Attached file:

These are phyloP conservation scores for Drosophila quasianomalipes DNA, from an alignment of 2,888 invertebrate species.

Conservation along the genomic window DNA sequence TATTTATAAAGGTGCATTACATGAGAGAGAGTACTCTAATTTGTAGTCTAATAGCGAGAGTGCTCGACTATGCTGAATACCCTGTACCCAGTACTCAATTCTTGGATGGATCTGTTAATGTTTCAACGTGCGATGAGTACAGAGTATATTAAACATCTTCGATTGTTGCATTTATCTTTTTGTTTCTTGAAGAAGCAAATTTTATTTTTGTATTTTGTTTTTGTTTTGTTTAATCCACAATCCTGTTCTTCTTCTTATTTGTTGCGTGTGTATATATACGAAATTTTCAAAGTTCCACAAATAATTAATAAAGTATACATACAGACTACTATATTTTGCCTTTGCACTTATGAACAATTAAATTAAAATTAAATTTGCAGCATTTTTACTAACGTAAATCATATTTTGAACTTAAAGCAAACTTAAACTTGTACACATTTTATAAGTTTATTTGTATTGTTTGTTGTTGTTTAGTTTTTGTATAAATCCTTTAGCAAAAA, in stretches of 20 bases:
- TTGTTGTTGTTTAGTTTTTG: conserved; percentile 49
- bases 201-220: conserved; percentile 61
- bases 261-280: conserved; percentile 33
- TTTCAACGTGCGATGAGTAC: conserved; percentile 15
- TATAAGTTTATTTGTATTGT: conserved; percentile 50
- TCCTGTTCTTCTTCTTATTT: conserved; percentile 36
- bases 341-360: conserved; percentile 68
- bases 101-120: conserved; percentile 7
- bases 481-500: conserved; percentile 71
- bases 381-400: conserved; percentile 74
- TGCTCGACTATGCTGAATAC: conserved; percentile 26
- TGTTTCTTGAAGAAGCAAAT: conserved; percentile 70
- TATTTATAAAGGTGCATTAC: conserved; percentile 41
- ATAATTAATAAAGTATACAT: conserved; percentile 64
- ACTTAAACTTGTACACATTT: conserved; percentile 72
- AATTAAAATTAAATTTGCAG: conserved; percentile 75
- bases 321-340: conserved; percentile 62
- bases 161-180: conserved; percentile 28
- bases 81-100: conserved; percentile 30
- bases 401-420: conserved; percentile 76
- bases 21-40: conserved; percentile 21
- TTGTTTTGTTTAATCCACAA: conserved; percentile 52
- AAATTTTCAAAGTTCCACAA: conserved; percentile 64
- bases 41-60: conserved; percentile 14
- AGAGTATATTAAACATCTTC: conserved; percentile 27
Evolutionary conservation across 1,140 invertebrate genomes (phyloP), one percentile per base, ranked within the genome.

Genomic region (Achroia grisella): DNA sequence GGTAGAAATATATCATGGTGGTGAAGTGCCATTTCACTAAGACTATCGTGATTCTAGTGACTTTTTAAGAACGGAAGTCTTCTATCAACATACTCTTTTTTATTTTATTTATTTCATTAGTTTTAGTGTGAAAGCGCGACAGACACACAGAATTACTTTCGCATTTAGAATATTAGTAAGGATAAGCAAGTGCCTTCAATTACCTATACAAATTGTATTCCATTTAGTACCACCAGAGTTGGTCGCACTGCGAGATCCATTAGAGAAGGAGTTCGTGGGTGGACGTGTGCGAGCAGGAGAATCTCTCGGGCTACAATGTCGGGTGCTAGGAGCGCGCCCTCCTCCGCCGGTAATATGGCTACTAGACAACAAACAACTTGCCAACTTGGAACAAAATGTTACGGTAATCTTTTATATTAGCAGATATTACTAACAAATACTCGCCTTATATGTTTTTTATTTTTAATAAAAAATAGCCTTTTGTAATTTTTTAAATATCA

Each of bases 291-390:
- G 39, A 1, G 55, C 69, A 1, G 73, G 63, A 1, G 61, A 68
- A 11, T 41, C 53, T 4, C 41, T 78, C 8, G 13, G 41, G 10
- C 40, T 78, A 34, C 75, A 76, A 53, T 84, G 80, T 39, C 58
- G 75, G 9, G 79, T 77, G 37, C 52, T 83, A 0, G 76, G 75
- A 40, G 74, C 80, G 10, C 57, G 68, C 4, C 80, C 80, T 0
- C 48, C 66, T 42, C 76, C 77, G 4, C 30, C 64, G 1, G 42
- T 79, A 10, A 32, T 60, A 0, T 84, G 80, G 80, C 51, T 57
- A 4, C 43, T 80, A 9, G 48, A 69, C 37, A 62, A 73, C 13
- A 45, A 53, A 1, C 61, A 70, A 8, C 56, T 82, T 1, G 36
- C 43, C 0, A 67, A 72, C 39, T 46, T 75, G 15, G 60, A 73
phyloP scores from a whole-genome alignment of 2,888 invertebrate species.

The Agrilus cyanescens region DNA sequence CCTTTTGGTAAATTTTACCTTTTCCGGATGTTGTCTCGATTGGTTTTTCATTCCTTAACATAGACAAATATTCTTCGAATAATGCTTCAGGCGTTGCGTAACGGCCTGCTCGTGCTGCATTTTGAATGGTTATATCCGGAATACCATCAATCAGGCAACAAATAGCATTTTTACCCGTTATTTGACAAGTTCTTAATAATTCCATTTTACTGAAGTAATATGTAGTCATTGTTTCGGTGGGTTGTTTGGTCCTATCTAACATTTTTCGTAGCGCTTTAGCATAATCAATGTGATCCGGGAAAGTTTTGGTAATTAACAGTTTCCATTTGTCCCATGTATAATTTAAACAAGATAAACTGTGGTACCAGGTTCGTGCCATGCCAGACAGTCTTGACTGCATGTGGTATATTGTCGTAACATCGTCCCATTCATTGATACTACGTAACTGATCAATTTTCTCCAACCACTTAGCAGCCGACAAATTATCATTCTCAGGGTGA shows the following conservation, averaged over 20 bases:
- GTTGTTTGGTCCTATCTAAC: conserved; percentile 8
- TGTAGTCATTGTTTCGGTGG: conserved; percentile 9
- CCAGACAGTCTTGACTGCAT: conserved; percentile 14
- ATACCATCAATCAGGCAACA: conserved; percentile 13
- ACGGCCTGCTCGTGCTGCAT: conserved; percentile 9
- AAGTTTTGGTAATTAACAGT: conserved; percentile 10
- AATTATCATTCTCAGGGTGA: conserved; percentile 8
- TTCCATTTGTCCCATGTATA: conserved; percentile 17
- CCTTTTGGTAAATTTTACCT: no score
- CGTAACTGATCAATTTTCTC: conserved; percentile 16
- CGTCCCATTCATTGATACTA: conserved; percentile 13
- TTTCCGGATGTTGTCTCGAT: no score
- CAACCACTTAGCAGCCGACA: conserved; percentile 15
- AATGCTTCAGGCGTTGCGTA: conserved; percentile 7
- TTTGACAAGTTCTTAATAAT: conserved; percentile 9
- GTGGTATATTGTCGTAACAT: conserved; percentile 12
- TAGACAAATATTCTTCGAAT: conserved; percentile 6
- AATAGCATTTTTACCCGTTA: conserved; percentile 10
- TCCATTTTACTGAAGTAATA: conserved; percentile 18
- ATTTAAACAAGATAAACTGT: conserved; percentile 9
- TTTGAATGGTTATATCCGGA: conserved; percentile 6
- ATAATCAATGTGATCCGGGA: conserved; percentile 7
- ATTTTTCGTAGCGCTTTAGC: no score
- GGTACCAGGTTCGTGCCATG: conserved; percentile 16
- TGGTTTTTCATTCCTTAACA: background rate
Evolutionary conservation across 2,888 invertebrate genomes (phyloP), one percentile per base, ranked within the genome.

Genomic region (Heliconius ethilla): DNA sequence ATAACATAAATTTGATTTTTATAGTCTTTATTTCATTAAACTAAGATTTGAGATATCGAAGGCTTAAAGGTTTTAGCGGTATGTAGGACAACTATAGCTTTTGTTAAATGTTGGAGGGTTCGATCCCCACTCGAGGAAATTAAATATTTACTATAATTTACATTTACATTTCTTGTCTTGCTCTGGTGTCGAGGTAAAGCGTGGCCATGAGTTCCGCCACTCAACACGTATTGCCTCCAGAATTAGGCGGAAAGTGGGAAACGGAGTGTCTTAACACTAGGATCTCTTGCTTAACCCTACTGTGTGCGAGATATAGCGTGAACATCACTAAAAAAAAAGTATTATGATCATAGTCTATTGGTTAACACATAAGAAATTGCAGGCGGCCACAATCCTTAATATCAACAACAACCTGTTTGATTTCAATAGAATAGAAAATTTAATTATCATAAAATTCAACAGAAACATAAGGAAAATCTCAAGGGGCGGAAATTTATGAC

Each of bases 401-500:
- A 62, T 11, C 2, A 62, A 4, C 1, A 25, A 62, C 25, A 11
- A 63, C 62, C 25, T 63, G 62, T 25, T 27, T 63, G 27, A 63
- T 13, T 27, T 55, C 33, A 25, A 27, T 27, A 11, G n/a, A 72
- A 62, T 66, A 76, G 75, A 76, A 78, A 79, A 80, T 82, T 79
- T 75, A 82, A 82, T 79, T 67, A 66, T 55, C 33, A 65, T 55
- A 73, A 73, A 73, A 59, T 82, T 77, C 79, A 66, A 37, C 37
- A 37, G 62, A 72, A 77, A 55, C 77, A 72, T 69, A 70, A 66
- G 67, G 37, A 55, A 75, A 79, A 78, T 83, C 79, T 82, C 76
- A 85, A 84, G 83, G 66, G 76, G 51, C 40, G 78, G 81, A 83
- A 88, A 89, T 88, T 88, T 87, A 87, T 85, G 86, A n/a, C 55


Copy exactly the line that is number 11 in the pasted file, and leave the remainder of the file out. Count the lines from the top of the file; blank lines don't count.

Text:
- bases 481-500: conserved; percentile 71